What’s black and yellow, stings and transports yeast around the vineyard?
A wasp. Sustainable, natural and part of our fragile ecosystem, but also an important part of pest management in vineyards.
What do they do?
- Mission A: Transporter; an effective, mobile and fast courier service for yeast. The wasp distributes valuable yeast populations around the vines, even over-wintering the strains in the digestive tracts of future generations.
- Mission B: Seek and destroy the eggs of moths: Tiny wasps (Trichogramma) lay their eggs amidst those of predators such as the light brown apple moth. Their larvae gorge on the future generations of these pests and significantly reduce their numbers over the growing season.
Proof? INRA proved wasps ‘win out’ in 2012. It’s all in the intestinal flora apparently. Populations of our friend SC (Saccharomyces Cerevisiae for those who didn’t read our earlier blog) were found in the intestinal flora of a sample of vineyard wasps. The same is true of birds, but the life span of yeasts in the digestive tracts of birds is very short and not effective enough to maintain the yeast in the ecosystem.
From intestine to fermentation? Yeast don’t simply flutter on the wind (proven by the reduced yeast populations shown in a vineyard netted against insects), they travel using mediums, a wasp is their ‘Tardis’. Feeding of regurgitated food from Queens to larvae ensures over-winter distribution of these yeasts and effective scatter dispersal through the new generation. How did INRA discover this? Through fluorescent protein! Green fluorescent protein, that acted as a visible tracking device for yeast strains in the hive. One can only hope that the idea originated from a maverick scientist with a penchant for late night raving.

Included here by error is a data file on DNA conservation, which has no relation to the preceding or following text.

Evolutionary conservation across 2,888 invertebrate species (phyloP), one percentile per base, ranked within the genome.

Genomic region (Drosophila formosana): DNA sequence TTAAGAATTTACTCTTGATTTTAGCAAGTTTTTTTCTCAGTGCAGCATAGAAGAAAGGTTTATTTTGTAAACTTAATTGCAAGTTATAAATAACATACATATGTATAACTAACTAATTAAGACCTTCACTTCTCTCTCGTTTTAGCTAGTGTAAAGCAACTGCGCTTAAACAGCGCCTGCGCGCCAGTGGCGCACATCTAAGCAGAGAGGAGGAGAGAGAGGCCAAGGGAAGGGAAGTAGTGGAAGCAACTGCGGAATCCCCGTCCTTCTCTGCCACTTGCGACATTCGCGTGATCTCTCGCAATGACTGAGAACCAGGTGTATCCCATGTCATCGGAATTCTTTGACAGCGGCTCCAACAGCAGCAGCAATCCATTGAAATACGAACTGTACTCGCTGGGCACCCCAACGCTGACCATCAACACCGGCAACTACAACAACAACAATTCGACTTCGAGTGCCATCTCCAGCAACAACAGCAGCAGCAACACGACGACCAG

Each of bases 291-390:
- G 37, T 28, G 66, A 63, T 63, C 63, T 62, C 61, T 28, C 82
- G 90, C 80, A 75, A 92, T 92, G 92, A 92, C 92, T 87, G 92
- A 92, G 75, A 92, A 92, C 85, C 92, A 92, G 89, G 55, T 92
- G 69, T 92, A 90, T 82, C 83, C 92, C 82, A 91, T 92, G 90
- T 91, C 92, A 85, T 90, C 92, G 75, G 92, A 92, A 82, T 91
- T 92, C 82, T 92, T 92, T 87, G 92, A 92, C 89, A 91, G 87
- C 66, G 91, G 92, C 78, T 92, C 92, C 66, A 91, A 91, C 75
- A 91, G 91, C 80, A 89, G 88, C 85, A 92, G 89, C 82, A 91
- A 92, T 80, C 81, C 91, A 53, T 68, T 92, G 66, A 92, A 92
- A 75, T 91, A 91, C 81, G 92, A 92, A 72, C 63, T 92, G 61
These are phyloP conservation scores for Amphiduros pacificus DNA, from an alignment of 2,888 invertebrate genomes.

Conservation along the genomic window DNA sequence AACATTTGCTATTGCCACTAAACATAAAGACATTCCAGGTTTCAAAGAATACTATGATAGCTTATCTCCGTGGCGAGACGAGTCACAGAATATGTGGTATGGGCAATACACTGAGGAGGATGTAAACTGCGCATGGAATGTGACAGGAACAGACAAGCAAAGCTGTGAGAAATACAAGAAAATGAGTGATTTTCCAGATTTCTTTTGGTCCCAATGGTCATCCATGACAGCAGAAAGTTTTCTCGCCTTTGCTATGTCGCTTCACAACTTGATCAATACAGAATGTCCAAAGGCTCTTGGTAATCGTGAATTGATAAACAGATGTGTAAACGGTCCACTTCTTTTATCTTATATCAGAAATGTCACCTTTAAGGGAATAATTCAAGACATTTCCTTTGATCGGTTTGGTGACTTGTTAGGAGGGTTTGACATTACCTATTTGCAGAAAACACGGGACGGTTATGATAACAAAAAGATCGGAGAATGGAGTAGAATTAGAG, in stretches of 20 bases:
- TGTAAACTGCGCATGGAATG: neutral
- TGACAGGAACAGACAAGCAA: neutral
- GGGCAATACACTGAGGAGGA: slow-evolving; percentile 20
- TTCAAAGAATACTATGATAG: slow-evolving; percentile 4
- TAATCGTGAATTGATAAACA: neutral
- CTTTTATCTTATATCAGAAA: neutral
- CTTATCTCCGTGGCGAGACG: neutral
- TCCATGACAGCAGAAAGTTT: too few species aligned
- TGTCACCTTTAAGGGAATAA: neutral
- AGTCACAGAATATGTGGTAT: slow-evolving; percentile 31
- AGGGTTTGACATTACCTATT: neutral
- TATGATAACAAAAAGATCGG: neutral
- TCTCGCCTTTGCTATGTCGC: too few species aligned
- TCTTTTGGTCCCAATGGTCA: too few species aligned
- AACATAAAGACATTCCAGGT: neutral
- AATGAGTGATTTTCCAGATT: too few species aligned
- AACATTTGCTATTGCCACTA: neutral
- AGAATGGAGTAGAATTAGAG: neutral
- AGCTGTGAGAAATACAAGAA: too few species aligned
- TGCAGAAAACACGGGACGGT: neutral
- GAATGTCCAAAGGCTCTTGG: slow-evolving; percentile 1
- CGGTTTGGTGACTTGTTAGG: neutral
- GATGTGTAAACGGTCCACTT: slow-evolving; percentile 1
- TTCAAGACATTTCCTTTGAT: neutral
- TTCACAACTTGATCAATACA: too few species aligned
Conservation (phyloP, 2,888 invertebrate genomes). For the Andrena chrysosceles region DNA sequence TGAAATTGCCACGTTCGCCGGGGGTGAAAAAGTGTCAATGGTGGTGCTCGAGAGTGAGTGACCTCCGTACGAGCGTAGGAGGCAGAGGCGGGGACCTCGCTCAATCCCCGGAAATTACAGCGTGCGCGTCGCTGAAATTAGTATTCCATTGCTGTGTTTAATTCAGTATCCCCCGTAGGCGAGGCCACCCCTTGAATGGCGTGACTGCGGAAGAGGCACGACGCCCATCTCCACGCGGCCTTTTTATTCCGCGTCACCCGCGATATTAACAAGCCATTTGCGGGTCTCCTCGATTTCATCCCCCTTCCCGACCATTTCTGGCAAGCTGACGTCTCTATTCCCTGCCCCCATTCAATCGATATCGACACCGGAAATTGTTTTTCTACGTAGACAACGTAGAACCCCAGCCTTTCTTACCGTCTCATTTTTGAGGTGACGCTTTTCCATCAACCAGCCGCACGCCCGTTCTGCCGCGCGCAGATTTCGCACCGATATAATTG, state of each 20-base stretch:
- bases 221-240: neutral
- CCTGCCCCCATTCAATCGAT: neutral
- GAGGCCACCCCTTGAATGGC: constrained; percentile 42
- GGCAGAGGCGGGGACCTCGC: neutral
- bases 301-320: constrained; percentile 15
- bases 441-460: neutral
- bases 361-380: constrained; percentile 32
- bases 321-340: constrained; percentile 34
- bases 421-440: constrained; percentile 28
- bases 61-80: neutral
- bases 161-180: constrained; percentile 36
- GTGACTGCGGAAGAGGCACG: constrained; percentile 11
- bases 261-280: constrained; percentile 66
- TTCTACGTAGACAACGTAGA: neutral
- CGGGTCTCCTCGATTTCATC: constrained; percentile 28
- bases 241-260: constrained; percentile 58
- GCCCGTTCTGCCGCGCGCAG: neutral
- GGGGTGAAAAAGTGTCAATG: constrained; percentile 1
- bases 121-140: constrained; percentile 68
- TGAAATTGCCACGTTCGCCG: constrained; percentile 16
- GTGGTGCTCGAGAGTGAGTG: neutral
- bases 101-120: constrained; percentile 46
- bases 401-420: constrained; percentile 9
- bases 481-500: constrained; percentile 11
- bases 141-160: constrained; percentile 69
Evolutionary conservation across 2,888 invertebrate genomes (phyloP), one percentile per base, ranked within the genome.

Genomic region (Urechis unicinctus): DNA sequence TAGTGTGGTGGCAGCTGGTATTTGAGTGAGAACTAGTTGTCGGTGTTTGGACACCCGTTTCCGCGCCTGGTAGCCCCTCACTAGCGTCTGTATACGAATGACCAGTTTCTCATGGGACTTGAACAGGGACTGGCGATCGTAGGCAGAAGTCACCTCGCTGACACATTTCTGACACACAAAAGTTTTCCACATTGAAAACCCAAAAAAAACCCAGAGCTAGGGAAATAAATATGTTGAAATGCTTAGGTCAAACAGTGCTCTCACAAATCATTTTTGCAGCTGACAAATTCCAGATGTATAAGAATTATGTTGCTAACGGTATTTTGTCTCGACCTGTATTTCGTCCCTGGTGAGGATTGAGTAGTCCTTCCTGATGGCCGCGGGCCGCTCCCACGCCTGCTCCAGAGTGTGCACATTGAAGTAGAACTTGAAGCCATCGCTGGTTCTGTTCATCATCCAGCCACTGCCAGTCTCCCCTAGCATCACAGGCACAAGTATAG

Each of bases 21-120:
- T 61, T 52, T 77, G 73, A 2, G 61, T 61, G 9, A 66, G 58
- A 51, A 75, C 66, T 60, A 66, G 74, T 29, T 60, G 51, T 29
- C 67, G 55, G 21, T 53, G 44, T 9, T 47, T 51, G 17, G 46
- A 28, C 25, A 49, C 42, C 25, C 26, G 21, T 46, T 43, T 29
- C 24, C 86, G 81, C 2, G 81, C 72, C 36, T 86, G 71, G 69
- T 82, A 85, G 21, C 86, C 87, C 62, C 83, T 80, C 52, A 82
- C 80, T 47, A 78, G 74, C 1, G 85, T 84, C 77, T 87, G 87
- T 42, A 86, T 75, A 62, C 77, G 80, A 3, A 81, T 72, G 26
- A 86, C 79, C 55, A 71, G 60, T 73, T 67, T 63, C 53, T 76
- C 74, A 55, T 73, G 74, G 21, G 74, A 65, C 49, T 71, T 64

Pest egg puree? The wasp larvae eat the eggs of the leaf-hopper and sharpshooter; feared transporters of viral diseases, thanks to their constant thirst for the fluid of the Xylem. The larvae’s taste extends to the eggs of the many varieties of moths whose caterpillar precursors munch their way through clusters of grapes or roll themselves up in leaves reducing the photosynthetic efficiency of the vine.
In Dog Point’s Vineyards in Marlborough, New Zealand they grow buckwheat flowers every 10 rows as a habitat for predator wasps. A natural and effective weapon against the destructive leaf roll caterpillars.
Is this what they call IPM? Integrated Pest Management is the catch all phrase for this directional ‘insect on insect’ battle-ground set up by vineyard owners globally. Wasps are just a small part of it. But if having a few wasps flying round saves on spraying some caustic chemicals into the air, it’s to be encouraged.
IPM is just part of Sustainable viticulture, defined by UC Davis as being based on:
‘the principle that we must meet the needs of the present without compromising the ability of future generations to meet their own needs. ‘
A thought provoking and increasing concern of our generation in this fragile ecosystem on which we live.